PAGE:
Under the Façade
Is there historic treasure beneath Taco Time?
By Douglas Card
Photos from top to bottom courtesy Lane County Historical Museum:
Broadway and Willamette, then Bristow’s Corners, with Bristow’s Brick as mercantile next to the Guard, with IOOF on second floor, c.1871
Elaborate 1898 remodeling by First National Bank, Delos D. Neer, Architect.
Bank after 1910-1912 modifications, including expansion into drugstore north
Results of UO architect Ellis Lawrence’s stylish 1923 remodeling with a further addition to the north and west
Current vacant Taco Time building and the results of the major modernizing of 1966. Photo by Ted Taylor.
Those who’d like to see more interest and architectural cachet in downtown Eugene may have some buried treasure right under their noses. Beneath the bland façade of the Taco Time building across from Kesey Plaza may lie significant remnants of Lane County’s first brick building and its elaborate remodelings. However, a thorough physically intrusive study is necessary to find out what actually may remain, its condition, and possibilities for reuse or display. This question has become more urgent now that a developer, Steve Master, has developed plans to replace this nondescript building owned by the Roberts family with a modern, fivestory, mixed-use commercial-residential building.
Whatever the physical remains, a review of this building’s past is a recounting of the history of Eugene at this key intersection in the core of downtown. Bristow’s Brick was built in 1866 for the mercantile firm of Bristow and Company in partnership with the Spencer Butte Lodge of Odd Fellows (IOOF), whose lodge occupied the second floor. Such significant historic figures as T. G. Hendricks, E.L. Bristow and J. J. Walton were the leaders of this project. Wallace and Boyard were the builders of this iconic fireproof structure which brought a new sense of permanence and commercial stability to this muddy street of flimsy wooden buildings. It joined the stage stop, the St. Charles Hotel, as well as the Guard newspaper and a harness shop at this busy corner. Other brick buildings soon followed along Willamette. And yet, because of the destruction of urban renewal in the 1960s and ’70s, only the lovely brick Smeed Hotel survived intact from all the 1800s.
In 1898, Hendricks and his partner S.B. Eakins decided to move their First National Bank into this building, and major changes followed. According to the Jan. 8, 1898 Eugene City Guard, “They will take out the front and otherwise improve and modernize the old corner building, converting it into a first class, up to date bank office.” It’s unclear just how much change was actually carried out, but it is obvious the work was well done. The architect, the famous Col. Delos D. Neer, worked with local builder Nels Roney to create a new, partial stone front, added a Romanesque turret and tiled tower, painted the brick overlay to look like stone, partitioned the upstairs into eight rooms and created a dignified bank lobby. The narrow building exhibited the same massing evident in the original Bristow structure.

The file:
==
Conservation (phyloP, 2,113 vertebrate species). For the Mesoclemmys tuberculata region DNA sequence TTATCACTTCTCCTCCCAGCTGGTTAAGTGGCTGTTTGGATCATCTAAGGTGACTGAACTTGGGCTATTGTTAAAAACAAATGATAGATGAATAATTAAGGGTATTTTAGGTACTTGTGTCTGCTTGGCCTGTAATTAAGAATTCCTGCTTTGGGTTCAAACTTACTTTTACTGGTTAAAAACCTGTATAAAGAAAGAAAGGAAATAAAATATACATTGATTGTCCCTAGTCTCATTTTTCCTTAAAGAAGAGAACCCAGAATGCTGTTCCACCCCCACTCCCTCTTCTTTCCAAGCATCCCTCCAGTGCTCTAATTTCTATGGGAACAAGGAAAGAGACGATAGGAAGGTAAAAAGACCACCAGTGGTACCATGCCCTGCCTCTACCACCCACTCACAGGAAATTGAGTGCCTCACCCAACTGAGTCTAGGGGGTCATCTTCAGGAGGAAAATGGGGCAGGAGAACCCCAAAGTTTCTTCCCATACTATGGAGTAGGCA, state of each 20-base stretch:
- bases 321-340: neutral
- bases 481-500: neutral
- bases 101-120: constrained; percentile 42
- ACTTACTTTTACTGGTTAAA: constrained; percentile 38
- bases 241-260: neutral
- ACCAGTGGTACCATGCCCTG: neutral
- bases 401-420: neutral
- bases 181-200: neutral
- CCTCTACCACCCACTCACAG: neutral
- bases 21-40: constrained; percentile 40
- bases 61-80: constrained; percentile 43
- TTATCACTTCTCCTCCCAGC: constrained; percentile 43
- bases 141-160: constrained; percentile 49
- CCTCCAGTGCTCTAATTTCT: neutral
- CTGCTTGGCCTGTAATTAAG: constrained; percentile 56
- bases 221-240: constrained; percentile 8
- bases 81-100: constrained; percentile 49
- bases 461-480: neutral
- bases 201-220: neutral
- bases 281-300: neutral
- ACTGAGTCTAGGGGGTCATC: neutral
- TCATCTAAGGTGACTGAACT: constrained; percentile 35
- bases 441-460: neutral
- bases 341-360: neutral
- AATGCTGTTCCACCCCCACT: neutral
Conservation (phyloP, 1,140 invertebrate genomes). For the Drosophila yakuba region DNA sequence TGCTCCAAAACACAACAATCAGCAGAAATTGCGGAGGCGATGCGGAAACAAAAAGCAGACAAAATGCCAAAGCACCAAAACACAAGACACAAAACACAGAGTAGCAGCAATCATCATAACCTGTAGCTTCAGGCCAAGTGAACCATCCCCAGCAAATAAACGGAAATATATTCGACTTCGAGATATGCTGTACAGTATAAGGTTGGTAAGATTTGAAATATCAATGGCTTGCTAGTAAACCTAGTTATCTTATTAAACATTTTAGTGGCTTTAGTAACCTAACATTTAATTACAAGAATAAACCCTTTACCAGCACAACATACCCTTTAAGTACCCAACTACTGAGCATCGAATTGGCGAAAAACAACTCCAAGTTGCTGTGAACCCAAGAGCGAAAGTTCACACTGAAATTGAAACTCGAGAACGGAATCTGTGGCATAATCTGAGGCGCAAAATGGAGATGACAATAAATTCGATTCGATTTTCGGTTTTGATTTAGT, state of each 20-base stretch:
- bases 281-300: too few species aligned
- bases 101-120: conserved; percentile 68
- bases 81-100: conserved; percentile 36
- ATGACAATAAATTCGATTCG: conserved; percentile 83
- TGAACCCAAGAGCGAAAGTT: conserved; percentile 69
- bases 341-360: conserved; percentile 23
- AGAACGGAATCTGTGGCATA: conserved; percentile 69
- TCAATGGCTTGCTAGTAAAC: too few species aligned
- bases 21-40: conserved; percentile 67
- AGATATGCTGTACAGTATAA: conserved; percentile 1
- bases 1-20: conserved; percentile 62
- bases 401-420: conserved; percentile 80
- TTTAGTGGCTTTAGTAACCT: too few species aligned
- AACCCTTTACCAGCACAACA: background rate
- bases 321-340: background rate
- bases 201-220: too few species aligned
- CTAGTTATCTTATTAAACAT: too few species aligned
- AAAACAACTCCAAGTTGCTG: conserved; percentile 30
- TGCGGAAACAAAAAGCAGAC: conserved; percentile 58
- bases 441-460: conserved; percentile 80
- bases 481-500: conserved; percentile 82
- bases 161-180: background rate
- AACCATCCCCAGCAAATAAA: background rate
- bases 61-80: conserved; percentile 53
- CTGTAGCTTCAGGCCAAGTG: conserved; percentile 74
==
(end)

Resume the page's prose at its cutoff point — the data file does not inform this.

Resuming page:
In approximately 1910-12, the building was enlarged, expanding to the space formerly occupied by a drugstore. Some modifications were made to the original façade, changing some windows and a doorway, but the addition maintained the original style. In 1923 the building was modernized and enlarged again, incorporating existing buildings to the north and west. This remodeling was carried out by our area’s most famous architect, Ellis Lawrence, and included tying the entire new façad together with stone work, surrounding the front door in a more elegant setting, opening up the interior and removing some of the early adornments including the tower and the turret. Still, much of the original style remained.
Finally, in 1966, the venerable building was saved from the destruction of urban renewal, but instead covered over with a new contemporary façade characterizing the building now referred to as the Taco Time building. How much of the original Bristow Brick and historic remodelings remain is a mystery, for the city has yet to do the kind of skilled intrusive study necessary to uncover possible historic or archeologically significant remnants.
The city seems to be unaware that Bristow’s, our first brick building, was built on this site or that it may contain significant remnants, referring in its own historic analyses to the building as the “1898 First National Bank” or just “Taco Time.” To guide their planning, city staff rely on three studies which were carried out in 2007 as part of their West Broadway Development Project. However, all are problematic in both history and methodology.
According to historic preservation consultant Jonathan M. Pincus, “None of the studies are based on a complete historic record. The first two were based only on simple walk-by or walk-through examinations. The third study by [Portland architect] Robert Dortignacq was carefully and professionally conducted, reporting a good body of observations. However he did not have the advantage of a complete, historic documentation as a reference, nor did he have the physical evidence that can only come from an intrusive investigation of the site.”
Pincus believes that there is enough primary historic evidence to suggest that “fragments, skeletal structure and foundations of the Bristow building and historic remodels may exist within the fabric of the existing building.” He advocates “compiling of a clear historic record to guide a materially intrusive archeological and historic study.”
For all of us who care about downtown Eugene, that sounds like a great idea, and we expect that any findings will add to, rather than detract from, the future development on this significant site. But first, What’s under all those façades?
Douglas Card is a Eugene historian and author of From Camas to Courthouse, Early Lane County History.